Most of the bani is addressed to Waheguru, mind, seeker or Gursikhs. But this salok is of great importance because Waheguru himself is addressing us.
Waheguru speaks in first person as follows:
O Farid, if you beautify yourself, if you fix yourself, then you will be able to meet me and by meeting me, you will get immense happiness (sukh).
O Farid, I assure you that if you become my own from your heart, then the whole world will become yours i.e. will become in your hukam (order).
What a great saying by Waheguru himself to his seekers. If we walk in his hukam then the world will walk in our hukam. This is the gist of this salok just as in "Man jeetay Jag jeet". Waheguru has spoken through his bhagat - Bhagat Farid ji. May Waheguru himself give us power to obey this hukam of Waheguru.
Waheguru Ji Ka Khalsa Waheguru Ji Ki Fateh

Wednesday, February 15, 2006

Hau tau sahee, lakhai je koyee

Waheguru Ji Ka Khalsa Waheguru Ji Ki Fateh
The meaning that I understand of this pankiti is that Waheguru does exist for sure, only if we can realize this. This pankiti can play role in one's life on everyday basis. When faced with adversities in life, one should concentrate on this pankiti and get the mountain like faith that "Waheguru is there, Waheguru is there". What a relief this feeling has. Waheguru, the controller of this world is there. One gets further relief when one realizes that this immensely powerful power - Waheguru is on one's side.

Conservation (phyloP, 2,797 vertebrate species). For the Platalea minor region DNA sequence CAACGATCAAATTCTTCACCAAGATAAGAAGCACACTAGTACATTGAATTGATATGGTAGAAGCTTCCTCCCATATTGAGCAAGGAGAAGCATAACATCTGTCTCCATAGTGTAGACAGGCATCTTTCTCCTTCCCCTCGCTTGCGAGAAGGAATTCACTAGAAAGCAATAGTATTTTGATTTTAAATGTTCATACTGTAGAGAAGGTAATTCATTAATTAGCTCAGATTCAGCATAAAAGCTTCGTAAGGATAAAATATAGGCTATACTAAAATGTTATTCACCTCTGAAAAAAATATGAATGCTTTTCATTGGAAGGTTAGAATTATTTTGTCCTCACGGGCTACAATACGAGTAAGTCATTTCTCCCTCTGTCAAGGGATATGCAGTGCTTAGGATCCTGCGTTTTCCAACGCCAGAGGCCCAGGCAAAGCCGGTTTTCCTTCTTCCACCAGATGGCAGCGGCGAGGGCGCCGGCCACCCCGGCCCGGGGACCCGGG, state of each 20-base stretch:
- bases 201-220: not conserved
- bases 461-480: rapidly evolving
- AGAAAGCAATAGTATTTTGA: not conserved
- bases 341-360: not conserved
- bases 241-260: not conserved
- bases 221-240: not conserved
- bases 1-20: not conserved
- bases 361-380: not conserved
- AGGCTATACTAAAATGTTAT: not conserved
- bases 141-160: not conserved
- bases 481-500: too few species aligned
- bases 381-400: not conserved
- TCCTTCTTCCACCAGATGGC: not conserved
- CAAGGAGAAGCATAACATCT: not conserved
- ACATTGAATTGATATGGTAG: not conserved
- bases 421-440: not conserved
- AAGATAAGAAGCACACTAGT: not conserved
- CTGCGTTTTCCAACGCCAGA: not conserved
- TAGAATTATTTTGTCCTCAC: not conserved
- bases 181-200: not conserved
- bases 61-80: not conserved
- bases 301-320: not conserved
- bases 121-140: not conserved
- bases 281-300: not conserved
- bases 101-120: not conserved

Waheguru is there to help and give us support but it is our misfortune that we don't realize this. So this pankiti simply means that if we realize and have faith that Waheguru is there, then alone we can take advantage of his immense powers. These powers are such that one's mind cannot comprehend their end. In Siri Rehraas Sahib Guru Sahib has stated that merciful Waheguru keeps all these powers on the palm of his hand. It is for us - his Sikhs - to take advantage of these powers.
To ready ourselves to accept Waheguru, we will have to first accept Satguru - Guru Nanak Sahib and his teachings that comprise Naam, Gurbani and Rehit. Then alone we can have Waheguru.
Hai tau sahee, lakhai je koyee
(Uh hai zaroor. Kaash asee iss gall sahee noo mann sakeeye)
Waheguru Ji Ka Khalsa Waheguru Ji Ki Fateh

Tuesday, February 14, 2006

Sikhi and Valentines

Waheguru Ji Ka Khalsa Waheguru Ji Ki Fateh
Today is Valentines Day which for many is a time when people show their partner how much they love them and everything, and will show it with a card, flowers, chocolates, emails, texts, etc, etc. All restaurants will be booked for those romantic candle-lit "table for two" situations in the evenings, many will be going out with their partner to the cinema to watch a romantic film and whatever else these 'weirdos' want do to show their partner how much they love them. For some people they will also show their parents, relatives, close friends, etc. of how much they love them and care for them by giving them a card and gift today as well.